Examples from the Web for moppet
"Let us climb up the rockery, and sit on the garden wall," said Moppet.The Tale of Tom Kitten|Beatrix Potter
Moppet's curiosity very nearly got the better of her discretion; but she halted in time, and bit her tongue to keep it silent.
Moppet, mop′et, n. a doll of rags: a young girl—also Mop′sy, an untidy woman.
And when Moppet was safely lodged in bed Betty sat down beside her to hold her hand until she dropped asleep.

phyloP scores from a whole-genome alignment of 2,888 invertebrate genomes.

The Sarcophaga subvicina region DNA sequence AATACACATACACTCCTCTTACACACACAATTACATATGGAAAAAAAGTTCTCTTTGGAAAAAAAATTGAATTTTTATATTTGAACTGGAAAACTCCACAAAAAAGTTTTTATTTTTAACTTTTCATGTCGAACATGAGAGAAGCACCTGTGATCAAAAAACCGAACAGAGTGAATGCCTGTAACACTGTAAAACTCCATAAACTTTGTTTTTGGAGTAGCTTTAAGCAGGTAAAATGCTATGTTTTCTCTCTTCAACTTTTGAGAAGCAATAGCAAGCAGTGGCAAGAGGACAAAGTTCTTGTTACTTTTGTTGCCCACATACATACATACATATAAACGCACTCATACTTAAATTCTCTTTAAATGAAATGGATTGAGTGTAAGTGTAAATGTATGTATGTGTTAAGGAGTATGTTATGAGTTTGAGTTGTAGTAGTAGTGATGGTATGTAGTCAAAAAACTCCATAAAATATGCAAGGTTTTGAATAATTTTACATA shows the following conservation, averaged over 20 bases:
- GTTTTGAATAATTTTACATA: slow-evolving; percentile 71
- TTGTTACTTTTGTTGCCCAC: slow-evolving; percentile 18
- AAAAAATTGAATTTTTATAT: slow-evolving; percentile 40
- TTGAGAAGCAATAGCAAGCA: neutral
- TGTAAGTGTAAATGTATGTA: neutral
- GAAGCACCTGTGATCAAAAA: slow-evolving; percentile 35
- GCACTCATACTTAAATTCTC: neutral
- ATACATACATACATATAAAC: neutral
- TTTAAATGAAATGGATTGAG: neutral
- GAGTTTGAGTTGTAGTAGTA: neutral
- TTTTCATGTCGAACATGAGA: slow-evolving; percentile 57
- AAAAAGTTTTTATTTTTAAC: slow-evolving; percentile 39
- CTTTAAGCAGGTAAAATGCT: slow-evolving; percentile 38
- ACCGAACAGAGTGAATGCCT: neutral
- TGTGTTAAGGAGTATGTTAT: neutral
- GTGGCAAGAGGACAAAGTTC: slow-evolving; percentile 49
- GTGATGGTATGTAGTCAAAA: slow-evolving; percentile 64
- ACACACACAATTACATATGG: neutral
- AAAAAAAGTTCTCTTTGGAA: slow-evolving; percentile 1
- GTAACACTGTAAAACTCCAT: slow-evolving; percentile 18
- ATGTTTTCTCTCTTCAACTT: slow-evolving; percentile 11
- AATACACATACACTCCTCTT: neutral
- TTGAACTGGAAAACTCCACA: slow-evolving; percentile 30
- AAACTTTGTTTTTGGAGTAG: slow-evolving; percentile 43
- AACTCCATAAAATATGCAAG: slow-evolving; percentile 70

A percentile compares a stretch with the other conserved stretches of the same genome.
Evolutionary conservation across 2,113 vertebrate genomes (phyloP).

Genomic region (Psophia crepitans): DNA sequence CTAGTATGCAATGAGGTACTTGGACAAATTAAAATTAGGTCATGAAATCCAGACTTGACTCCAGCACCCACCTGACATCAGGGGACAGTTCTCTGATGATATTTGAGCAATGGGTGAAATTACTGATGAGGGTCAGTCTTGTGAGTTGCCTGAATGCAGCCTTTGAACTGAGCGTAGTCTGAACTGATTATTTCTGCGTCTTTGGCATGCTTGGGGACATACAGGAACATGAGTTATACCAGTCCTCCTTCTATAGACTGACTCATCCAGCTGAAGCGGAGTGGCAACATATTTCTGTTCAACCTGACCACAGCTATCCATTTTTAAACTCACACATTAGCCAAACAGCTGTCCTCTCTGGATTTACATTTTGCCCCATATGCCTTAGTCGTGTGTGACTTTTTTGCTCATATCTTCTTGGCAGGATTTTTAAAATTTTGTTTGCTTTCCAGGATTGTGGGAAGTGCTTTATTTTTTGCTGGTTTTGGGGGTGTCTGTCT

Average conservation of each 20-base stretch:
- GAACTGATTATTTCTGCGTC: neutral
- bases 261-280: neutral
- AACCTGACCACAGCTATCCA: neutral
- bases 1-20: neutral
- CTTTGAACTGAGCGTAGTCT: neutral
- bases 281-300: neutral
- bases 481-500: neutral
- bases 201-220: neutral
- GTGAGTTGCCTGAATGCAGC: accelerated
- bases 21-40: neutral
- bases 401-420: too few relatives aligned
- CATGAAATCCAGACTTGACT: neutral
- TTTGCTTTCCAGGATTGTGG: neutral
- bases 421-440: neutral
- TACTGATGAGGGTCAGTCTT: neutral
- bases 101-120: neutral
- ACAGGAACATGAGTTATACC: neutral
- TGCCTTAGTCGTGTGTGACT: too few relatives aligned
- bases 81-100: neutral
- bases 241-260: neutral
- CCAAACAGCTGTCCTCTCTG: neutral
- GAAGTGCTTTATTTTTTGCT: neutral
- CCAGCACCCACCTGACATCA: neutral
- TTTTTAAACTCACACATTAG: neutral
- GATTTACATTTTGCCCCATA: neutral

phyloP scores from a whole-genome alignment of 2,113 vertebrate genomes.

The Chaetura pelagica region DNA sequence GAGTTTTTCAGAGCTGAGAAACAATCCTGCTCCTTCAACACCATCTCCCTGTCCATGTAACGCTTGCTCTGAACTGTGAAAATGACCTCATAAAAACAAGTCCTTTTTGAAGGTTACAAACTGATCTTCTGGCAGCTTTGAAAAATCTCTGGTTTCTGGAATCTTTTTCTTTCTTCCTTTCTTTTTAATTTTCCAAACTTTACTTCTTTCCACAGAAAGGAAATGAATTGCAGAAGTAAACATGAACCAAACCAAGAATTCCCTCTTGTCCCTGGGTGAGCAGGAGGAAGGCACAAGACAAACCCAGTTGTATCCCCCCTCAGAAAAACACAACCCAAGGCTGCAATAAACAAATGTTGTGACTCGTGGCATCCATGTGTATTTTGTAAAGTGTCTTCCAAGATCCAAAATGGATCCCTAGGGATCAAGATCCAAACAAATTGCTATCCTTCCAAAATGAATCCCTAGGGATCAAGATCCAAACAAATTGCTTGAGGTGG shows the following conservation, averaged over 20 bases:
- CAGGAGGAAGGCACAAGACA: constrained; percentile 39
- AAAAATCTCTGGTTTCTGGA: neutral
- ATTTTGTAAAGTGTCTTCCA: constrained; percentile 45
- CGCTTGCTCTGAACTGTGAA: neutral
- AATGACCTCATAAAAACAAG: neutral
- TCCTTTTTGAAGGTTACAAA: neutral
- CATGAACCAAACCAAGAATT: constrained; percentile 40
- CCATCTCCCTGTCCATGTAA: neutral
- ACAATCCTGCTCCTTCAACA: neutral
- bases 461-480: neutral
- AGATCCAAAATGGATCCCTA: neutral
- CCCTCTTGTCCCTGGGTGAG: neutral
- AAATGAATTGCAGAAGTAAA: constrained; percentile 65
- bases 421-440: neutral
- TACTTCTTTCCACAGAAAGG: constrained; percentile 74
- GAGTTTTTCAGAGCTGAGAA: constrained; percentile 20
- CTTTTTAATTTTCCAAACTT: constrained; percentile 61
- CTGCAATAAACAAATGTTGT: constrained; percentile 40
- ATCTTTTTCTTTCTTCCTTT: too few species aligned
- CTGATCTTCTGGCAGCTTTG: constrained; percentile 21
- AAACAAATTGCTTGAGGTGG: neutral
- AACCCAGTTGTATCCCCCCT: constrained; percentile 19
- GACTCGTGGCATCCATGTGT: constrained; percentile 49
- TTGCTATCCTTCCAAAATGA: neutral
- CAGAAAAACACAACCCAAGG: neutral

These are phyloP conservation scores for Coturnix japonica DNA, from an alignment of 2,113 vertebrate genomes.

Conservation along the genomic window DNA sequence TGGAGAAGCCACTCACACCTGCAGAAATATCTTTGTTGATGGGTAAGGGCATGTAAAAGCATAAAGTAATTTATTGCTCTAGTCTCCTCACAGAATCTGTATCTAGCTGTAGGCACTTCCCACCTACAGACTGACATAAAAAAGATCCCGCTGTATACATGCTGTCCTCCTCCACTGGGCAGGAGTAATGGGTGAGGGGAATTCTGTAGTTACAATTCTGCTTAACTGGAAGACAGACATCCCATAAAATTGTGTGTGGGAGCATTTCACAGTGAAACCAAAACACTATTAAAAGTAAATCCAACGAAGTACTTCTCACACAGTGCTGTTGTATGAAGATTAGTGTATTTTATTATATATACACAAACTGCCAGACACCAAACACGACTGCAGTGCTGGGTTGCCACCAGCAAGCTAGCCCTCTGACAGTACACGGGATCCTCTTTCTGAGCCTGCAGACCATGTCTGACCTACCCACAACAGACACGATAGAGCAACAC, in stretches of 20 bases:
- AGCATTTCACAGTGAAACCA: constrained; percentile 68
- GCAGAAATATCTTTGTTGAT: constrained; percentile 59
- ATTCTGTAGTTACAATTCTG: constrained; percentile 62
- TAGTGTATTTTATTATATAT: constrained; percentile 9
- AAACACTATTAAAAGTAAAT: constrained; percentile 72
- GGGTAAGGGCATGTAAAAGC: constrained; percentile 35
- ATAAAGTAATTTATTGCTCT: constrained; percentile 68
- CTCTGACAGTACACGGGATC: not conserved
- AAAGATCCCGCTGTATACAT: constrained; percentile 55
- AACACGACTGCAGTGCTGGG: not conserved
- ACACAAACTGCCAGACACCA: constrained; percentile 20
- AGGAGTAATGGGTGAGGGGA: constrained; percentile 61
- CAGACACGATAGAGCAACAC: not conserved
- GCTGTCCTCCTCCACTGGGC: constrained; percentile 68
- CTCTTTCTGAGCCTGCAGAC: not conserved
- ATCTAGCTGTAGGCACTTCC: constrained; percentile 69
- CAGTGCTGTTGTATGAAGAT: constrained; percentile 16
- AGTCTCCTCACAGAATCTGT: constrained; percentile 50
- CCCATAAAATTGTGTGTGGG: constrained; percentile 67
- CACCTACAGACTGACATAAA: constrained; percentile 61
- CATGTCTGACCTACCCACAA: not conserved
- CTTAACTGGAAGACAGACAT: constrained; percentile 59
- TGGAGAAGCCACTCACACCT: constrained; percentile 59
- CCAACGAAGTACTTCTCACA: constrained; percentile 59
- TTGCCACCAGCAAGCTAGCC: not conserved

Betty sat pondering for a moment, then she slid Moppet gently from her lap to the floor and rose.
British Dictionary definitions for moppet
Word Origin for moppet
Word Origin and History for moppet
endearing term for a baby, a girl, etc., c.1600, from Middle English moppe "little child, baby doll" (mid-15c.) + -et, diminutive suffix. The Middle English word also meant "simpleton, fool," and may have been cognate with Low German mop "simpleton" [Barnhart]. Or, if "baby doll" is the original sense in Middle English, perhaps from Latin mappa "napkin, tablecloth," hence "rag doll."